Facebook’s New System

In 1964, journalist Martin Gansberg published an article in the New York Times that revealed some less-than-flattering human traits and sparked a revolution in social psychology. According to the article, Kitty Genovese, a 29 year-old woman from Queens, was stabbed to death outside over a 35-minute period, after which just 1 of the 38 spectators called the police. The police arrived 2 minutes after they had been called, but by the time they got to the scene of the crime, it was too late. Genovese died on the way to the hospital.

Although the article was a bit sensationalist (only a dozen of the people in the neighborhood heard or observed the attack, and nobody saw the entire incident), there was clearly some negligence in the case. In fact, one man discussed his reasoning for not calling the police promptly when he initially saw the attack, explaining “I was tired. I went back to bed.” The police had a very quick response time, so had they been called sooner, they could have probably prevented the murder. How could so many typically law-abiding citizens allow such a horrible thing to happen right under their noses?

Following Genovese’s murder, social psychologists explored the concept of the bystander effect. Their research suggests that when many individuals are present to witness a crisis, people are unlikely to intervene and help the victim. Social psychologists have explained this phenomenon, stating that with many other people present, individuals can feel a diffusion of responsibility. Another problem is that, since others are not intervening, individuals assume that what is happening is normal, and that it would be wrong to intervene.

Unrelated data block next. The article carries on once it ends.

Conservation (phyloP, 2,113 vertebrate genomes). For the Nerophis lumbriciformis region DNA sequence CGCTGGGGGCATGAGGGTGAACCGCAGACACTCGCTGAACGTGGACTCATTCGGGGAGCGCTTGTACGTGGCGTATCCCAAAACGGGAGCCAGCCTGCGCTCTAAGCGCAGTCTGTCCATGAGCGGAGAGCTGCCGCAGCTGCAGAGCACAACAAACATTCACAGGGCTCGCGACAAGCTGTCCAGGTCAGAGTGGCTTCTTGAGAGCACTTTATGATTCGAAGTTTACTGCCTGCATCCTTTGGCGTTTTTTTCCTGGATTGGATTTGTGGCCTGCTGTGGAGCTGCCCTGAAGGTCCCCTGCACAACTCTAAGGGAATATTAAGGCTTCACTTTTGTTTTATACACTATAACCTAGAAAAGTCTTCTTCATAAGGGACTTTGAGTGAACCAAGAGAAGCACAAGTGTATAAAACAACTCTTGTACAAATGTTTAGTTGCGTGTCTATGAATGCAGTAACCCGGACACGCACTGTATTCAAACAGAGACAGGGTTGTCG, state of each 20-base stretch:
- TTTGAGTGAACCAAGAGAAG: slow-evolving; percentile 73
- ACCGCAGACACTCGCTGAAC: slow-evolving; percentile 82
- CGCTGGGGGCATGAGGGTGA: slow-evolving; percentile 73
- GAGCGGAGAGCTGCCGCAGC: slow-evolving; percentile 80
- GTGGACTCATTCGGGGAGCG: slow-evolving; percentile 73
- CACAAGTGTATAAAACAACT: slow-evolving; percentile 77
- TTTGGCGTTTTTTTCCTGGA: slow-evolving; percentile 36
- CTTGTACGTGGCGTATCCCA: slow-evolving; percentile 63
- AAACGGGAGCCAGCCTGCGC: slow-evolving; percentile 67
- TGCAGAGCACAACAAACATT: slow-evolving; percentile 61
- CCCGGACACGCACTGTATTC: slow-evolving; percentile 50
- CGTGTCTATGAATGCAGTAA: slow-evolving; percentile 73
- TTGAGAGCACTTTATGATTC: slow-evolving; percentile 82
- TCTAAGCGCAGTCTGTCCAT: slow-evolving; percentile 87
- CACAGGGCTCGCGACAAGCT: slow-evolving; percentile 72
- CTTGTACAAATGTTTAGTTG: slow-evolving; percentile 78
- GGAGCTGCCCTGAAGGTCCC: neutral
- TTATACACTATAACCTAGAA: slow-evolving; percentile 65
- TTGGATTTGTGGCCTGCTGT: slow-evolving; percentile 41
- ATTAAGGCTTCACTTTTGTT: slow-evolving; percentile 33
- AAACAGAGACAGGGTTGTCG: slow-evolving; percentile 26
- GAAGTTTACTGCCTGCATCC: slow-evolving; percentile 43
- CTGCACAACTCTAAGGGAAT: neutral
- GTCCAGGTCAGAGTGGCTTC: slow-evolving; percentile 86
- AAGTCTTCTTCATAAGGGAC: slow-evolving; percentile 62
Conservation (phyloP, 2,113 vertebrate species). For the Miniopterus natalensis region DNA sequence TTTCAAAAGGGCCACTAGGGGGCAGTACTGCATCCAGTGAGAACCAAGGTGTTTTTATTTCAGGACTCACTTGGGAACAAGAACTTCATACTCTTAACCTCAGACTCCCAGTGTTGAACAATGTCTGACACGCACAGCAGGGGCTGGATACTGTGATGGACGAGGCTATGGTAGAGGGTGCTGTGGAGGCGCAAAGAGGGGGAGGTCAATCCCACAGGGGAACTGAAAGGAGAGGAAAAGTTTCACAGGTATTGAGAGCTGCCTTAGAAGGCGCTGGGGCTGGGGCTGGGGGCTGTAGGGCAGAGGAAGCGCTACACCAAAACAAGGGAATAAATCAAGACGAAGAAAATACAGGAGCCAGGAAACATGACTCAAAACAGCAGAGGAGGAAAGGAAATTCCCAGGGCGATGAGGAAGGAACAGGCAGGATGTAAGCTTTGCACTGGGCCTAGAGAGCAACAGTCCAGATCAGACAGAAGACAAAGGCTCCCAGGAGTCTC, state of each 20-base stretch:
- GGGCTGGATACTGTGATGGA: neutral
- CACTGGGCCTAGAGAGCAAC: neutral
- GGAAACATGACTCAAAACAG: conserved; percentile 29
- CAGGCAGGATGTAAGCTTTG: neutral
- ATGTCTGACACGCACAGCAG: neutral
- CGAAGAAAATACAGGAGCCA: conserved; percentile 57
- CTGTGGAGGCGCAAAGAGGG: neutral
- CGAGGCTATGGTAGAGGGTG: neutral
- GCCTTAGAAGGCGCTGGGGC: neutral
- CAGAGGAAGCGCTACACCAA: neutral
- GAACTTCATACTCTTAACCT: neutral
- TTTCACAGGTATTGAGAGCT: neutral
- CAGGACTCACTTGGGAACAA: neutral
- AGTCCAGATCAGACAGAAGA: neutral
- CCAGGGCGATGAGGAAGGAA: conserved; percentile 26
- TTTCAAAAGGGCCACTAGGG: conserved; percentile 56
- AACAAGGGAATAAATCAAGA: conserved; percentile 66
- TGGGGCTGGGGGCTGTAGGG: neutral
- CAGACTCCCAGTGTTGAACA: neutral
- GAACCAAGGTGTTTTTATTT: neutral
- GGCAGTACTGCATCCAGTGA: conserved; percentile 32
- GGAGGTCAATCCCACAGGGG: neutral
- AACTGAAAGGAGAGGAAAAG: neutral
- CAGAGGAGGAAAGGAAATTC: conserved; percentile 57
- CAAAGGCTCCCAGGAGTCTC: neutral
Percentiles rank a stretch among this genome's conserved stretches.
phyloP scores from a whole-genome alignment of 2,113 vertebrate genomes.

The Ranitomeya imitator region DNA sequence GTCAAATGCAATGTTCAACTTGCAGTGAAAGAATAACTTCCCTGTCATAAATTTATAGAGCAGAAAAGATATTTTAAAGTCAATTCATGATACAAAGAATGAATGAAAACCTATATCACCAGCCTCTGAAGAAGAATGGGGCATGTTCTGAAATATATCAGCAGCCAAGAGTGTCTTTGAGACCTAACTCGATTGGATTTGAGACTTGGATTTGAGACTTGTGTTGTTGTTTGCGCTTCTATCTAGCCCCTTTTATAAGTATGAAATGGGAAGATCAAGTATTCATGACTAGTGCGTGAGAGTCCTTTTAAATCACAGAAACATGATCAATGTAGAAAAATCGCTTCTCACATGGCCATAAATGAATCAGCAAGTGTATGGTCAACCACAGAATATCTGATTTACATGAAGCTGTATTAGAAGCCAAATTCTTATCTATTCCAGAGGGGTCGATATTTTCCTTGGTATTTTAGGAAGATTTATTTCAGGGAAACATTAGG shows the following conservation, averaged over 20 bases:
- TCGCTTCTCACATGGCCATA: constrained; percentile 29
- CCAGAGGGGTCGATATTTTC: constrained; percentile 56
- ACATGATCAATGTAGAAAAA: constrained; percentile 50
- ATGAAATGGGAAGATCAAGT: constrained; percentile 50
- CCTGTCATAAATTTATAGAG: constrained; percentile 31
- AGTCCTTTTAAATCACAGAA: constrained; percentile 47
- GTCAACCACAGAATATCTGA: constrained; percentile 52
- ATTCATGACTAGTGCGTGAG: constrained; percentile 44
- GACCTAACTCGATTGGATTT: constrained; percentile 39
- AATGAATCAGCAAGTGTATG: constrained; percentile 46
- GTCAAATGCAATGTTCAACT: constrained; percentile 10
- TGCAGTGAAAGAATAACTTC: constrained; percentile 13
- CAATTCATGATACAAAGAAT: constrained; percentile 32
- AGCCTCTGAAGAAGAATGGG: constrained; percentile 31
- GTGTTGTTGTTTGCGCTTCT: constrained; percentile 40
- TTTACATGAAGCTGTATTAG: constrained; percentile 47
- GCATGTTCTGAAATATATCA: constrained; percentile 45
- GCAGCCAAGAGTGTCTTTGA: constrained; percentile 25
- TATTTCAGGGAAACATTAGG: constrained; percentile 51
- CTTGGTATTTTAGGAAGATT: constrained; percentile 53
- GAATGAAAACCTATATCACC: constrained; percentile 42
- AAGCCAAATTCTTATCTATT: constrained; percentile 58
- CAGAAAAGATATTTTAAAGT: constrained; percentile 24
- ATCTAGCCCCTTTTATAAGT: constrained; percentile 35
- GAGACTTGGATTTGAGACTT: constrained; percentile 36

A modern day version of the Genovese case occurred last Christmas. Simone Black posted a Facebook status update that she had taken sleeping pills and said goodbye to her friends. Although she explicitly stated her intent to commit suicide, none of her 1,062 Facebook friends alerted authorities. Instead, a few people commented on her status and bickered on whether or not the claim was legitimate.

Black’s suicide was not the only one in which people left suicide notes or hinted at severe depression on Facebook. Having noticed this, Facebook is taking measures to make it easier for people living in the United Kingdom to anonymously report suspicious behavior. Facebook now has members on its staff who look at these suicide alerts, and after assessing the situation, they will contact the proper authorities.

As social networking becomes more and more ingrained in our daily lives, these sites gain access to private information that is often unknown even by the people closest to us. Although such access could be excessive and exploitable, people working for these sites also have the ability to do a lot of good. If someone reveals a plan to inflict bodily harm on herself/himself on Facebook, they can be stopped.

Being stopped requires cooperation between other Facebook users and the Facebook staff. The alert system should be implemented everywhere (it is currently available only in the United Kingdom). Facebook users need to know about this new alert system and how to use it. They also need to overcome the bystander effect and act. They should know that although someone has many other Facebook friends who could report a potentially serious threat, they cannot rely on other people to do so. If we get Facebook to implement this system everywhere it is important to raise awareness about how to effectively use the alert system.  We must all be aware of the bystander effect and when we see signs of suicide, severe depression or updates and statuses on social media that indicate a person may harm themselves, we need to act. Perhaps we can prevent suicides such as the one Simone Black committed last Christmas.

Shaunak Varma is a Program and Research Intern with the SISGI Group focusing on mental health. To learn more about the SISGI Group visit www.sisgigroup.org.

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